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For 1971, Dodge had police packages for its mid-size (B-body) Coronet and its large (C-body) Polara; there were no packages on the "compact" Dart, which was around the size of today’s Crown Victoria and Dodge Charger squads. For non-pursuit work, there were also police versions of the popular Tradesman B-vans, in two wheelbases (lengths). Engines in the cars ranged from the slant six (available only in Coronet and not intended for pursuit) to the 440 (available only in the Polara). By far, the largest choice was for the Polara, with no fewer than six engine choices - compared with one choice for the 2006 Crown Victoria and Impala, and two for the 2006 Charger.
Dodge wrote, "Both Polara and Coronet provide the engines, transmissions and rear axle ratios to make it difficult or impossible for another car to outrun a Dodge police car. ...
Polara and Coronet have available a wide selection of engines ... to provide the kind of top-end speed required.... [yet] The 318-cubic-inch V-8 model is an amazingly economical engine for its power. It is fully capable of competing with many six-cylinder engines in miles per gallon, while completely outclassing them in performance." The 300 horsepower 383 and the 440s had a dual snorkel air cleaner; the 370 horsepower 440 also had a special cam and higher compression.
The standard upholstery in police sedans was heavy-duty cloth (gray in Polara and tan in Coronet) and vinyl. For greater resistance to wear and ease of maintenance, heavy-duty all-vinyl trim was available as an option (this was standard in Coronet Emergency and Patrol Wagon). Available at no extra cost in Polara were regular-duty cloth and vinyl trims in blue and tan, while the civilian interior was optional. For both vehicles, the standard seats were chair-high for a natural posture and comfort, while almost two inches of air-foam cushioning was placed over heavyduty seat springs (at least, up front).
Options included air conditioning (with 60 amp alternator standard, or optional 65 amp alternator); 60 or 65 amp alternators on their own (65 amp not available with power steering, or with air conditioning on slant six or 318); a Sure-Grip 3.23:1 differential; high capacity seven-blade fan (standard on V8s anyway), optionally with a slip fan drive (383 or 440 only); maximum cooling capacity; police tires; and hand-operated fast-idle throttle control for quicker getaways from a stop. Keys could be made the same for all locks on the car; or the same for different cars in the same fleet (the power tailgate window on Coronet wagons was always different). A variety of mouldings could be ordered, as well as tinted glass. Other options included power steering, radio suppression package, an oil pressure gauge (except if the clock was ordered), five or six inch diameter spotlights on either or both sides, roof light wiring, and larger tires and wheels (but always 14 inches on Coronet, 15 inches on Polara).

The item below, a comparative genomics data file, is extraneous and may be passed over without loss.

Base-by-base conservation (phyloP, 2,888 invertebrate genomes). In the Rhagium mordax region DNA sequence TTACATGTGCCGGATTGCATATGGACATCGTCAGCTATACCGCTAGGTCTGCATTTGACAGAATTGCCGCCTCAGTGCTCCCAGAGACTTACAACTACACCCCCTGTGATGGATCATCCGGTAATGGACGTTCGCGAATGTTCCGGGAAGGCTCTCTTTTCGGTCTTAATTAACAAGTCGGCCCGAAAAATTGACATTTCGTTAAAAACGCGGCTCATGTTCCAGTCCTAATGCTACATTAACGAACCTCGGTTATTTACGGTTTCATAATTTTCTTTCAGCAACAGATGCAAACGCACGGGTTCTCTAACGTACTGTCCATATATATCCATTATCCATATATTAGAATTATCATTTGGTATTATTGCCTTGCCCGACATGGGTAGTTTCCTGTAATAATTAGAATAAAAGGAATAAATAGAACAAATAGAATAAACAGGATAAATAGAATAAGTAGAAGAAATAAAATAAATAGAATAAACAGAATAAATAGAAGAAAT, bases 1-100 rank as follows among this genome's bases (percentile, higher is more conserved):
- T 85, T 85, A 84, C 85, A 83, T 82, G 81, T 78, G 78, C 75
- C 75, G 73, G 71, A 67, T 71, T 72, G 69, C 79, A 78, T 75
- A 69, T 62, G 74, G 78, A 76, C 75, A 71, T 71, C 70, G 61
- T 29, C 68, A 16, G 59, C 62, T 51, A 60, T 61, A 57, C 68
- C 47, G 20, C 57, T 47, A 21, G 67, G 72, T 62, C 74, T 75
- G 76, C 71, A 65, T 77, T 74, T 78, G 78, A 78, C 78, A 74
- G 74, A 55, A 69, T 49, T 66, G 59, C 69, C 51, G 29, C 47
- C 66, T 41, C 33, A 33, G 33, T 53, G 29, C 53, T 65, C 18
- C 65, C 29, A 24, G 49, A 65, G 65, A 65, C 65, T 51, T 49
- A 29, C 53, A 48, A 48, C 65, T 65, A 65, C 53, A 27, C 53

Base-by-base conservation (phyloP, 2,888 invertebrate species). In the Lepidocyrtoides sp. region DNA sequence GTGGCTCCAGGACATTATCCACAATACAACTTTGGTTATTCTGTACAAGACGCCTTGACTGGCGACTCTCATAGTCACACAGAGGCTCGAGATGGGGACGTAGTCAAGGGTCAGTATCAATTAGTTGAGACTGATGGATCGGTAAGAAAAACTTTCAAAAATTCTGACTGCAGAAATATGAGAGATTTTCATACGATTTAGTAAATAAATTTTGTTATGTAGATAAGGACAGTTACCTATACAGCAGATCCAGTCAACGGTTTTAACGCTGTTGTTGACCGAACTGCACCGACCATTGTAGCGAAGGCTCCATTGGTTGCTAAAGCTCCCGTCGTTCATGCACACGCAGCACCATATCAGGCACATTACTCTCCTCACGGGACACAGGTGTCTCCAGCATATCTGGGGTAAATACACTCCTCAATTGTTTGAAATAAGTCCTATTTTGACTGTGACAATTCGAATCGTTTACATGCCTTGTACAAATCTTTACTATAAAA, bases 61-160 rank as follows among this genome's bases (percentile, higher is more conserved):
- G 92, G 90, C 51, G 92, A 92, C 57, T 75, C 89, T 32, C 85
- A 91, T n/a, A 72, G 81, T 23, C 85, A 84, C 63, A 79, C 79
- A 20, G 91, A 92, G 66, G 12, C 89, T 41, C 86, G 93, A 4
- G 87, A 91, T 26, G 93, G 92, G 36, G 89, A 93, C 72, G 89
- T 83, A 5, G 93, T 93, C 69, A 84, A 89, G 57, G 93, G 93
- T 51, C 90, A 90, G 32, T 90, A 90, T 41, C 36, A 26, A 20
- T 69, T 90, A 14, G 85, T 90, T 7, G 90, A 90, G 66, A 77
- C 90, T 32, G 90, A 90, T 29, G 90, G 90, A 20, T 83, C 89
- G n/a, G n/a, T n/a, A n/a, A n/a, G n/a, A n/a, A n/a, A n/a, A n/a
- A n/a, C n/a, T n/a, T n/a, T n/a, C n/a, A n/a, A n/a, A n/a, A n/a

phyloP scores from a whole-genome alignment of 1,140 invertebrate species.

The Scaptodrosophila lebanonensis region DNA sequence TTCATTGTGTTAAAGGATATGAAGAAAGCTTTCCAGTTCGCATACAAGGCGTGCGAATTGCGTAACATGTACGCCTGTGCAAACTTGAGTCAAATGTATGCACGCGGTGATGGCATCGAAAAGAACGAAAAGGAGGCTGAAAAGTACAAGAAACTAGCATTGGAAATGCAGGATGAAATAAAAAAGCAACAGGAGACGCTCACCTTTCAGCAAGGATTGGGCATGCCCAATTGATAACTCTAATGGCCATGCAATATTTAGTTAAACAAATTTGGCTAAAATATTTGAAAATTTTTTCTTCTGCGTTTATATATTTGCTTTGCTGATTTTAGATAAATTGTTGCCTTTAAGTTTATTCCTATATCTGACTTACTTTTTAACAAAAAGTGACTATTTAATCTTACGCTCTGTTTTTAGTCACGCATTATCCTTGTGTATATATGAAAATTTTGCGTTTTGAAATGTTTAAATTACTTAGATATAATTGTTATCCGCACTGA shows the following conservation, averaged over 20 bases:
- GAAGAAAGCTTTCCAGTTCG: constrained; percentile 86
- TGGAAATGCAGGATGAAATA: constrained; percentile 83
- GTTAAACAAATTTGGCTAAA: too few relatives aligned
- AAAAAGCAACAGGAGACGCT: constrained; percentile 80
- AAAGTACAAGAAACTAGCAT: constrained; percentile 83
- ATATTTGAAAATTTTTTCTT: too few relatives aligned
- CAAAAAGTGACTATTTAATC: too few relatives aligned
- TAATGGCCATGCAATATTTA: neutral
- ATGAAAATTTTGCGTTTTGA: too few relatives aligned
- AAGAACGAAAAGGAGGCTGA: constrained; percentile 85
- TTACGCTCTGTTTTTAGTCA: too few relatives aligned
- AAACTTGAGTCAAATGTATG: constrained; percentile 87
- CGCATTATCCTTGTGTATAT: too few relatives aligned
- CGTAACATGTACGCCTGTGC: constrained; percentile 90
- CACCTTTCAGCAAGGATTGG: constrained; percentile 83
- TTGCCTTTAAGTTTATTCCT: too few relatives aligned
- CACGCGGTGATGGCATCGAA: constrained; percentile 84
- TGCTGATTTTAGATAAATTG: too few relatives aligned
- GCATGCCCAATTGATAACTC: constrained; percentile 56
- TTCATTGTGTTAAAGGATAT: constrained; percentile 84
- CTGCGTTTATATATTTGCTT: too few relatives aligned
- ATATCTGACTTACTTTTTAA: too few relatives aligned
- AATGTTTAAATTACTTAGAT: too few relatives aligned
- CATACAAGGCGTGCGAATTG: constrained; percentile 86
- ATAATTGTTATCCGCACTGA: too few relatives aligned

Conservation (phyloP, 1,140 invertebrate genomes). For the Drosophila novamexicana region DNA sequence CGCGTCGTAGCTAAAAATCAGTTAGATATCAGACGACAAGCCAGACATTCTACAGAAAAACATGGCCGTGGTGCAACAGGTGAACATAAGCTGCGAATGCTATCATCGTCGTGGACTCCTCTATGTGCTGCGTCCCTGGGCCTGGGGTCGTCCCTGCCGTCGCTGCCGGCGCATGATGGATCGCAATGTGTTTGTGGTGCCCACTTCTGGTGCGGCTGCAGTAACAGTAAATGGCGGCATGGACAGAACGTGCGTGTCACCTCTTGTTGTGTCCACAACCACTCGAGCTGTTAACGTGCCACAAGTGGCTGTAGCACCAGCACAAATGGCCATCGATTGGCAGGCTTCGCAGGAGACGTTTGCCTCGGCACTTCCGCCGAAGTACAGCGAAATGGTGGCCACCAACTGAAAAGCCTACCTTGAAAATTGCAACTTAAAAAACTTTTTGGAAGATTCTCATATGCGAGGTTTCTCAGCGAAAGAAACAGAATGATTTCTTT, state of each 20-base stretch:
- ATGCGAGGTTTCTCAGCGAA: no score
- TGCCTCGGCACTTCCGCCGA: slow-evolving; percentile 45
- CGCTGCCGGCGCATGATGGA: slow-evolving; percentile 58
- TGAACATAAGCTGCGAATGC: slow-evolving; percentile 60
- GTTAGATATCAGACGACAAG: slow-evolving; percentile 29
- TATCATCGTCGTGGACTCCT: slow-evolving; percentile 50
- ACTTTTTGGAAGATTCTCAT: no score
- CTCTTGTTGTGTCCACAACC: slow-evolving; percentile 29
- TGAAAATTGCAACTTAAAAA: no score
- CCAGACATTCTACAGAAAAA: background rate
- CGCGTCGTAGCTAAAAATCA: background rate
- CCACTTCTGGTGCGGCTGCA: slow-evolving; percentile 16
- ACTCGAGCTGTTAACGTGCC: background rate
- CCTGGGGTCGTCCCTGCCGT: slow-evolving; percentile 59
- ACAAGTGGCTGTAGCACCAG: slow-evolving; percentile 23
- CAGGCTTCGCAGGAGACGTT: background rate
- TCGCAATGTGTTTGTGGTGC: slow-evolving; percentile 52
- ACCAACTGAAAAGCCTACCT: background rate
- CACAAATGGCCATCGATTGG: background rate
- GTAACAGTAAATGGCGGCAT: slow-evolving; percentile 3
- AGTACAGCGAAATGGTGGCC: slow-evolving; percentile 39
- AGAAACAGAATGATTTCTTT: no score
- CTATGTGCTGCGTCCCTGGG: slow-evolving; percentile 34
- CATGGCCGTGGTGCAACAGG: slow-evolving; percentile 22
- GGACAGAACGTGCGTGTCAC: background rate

The Royal Sportsman, Custom Sportsman, and Sportsman came with windows all around and with driver and front passenger's seat plus a rear bench seat as standard for 5-passenger seating. Optional seats increased the passenger capacity to 8, 12, or 15 passengers. The 8-passenger version could be on either the 109-inch or the 127-inch wheelbase; the 12-passenger was available on the 127-inch only. The 15-passenger was on the Maxiwagons only - which were 18 inches longer. If the standard van was selected, there were many window combinations available, including windows all around. A passenger's front seat was an extra-cost option. All seats were covered in vinyl. Deluxe driver and passenger bucket seats were optional at extra cost in Van models.
The 127-inch-wheelbase Sportsman, Custom Sportsman, Royal Sportsman, or Van were suited for multiple use as personnel carrier, emergency vehicle, or cargo van. With just under 10 feet of length in the 127-inch wheelbase and with almost 11 feet in the Maxi versions from the back of the driver's seat to the inside of the rear doors, there was more than enough room for two stretchers to be placed in the back. In all Sportsman and Van models, double cargo doors were standard on the right side and rear.